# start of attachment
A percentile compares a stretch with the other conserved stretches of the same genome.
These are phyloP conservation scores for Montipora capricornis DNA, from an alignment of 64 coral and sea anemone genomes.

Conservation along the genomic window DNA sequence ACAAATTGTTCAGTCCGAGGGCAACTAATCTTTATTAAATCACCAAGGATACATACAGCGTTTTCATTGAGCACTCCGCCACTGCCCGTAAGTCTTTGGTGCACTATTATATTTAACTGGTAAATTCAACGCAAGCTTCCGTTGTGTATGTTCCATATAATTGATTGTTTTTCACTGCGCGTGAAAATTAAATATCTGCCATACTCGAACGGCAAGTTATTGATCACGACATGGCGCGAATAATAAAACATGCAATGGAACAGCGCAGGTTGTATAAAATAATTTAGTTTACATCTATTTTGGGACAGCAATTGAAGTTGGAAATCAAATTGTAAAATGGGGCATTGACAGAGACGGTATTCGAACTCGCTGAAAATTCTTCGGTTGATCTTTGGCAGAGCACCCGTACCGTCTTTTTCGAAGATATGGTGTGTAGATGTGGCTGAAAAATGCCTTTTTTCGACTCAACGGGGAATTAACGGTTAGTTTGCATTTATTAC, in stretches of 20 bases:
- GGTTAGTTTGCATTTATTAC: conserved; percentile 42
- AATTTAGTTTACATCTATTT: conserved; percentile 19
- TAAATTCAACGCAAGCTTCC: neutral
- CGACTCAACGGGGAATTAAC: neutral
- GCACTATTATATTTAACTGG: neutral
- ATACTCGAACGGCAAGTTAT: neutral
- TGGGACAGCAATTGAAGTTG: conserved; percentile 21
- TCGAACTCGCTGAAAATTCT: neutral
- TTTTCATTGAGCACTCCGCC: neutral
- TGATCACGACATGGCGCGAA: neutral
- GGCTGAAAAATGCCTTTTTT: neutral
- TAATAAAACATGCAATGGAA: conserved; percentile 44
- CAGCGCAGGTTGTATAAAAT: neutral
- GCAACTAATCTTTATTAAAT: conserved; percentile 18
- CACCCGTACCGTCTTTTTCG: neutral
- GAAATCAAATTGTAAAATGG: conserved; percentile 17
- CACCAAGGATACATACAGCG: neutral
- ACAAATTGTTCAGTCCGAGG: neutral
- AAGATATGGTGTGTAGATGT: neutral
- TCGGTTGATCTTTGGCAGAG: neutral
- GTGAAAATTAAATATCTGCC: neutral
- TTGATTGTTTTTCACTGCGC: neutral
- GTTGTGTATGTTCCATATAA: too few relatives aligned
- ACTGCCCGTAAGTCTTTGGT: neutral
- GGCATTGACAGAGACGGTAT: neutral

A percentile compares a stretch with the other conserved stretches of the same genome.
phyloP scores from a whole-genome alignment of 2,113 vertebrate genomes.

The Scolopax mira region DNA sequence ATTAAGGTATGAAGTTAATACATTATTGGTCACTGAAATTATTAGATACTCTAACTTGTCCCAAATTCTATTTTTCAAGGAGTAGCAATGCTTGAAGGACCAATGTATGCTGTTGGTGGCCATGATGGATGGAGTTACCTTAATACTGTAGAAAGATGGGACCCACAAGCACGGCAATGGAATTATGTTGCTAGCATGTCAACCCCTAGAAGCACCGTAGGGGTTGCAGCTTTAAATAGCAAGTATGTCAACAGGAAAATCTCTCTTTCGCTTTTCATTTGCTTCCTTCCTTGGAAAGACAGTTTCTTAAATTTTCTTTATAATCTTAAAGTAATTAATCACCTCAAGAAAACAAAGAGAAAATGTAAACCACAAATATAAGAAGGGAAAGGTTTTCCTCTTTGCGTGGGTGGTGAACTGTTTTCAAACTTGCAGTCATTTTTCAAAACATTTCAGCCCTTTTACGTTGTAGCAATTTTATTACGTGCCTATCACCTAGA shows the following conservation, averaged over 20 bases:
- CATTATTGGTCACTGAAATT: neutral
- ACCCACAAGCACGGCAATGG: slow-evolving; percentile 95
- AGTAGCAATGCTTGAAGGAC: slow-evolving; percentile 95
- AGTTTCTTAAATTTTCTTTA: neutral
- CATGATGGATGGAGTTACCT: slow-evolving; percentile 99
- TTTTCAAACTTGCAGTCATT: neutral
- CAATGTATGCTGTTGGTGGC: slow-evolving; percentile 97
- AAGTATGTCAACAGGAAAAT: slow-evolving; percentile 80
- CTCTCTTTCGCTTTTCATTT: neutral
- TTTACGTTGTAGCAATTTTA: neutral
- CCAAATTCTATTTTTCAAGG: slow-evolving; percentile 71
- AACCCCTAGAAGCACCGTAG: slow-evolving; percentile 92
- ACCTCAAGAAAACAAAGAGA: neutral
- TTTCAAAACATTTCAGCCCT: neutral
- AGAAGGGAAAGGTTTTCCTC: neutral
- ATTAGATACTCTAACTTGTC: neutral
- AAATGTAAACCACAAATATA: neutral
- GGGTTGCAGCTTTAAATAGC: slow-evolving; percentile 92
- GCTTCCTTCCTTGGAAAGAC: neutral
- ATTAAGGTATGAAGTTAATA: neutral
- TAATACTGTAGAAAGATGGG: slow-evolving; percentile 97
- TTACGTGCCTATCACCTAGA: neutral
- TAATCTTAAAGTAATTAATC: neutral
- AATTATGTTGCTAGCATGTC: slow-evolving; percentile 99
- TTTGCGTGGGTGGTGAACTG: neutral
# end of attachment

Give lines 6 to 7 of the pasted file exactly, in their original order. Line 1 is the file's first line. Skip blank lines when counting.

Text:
- TAAATTCAACGCAAGCTTCC: neutral
- CGACTCAACGGGGAATTAAC: neutral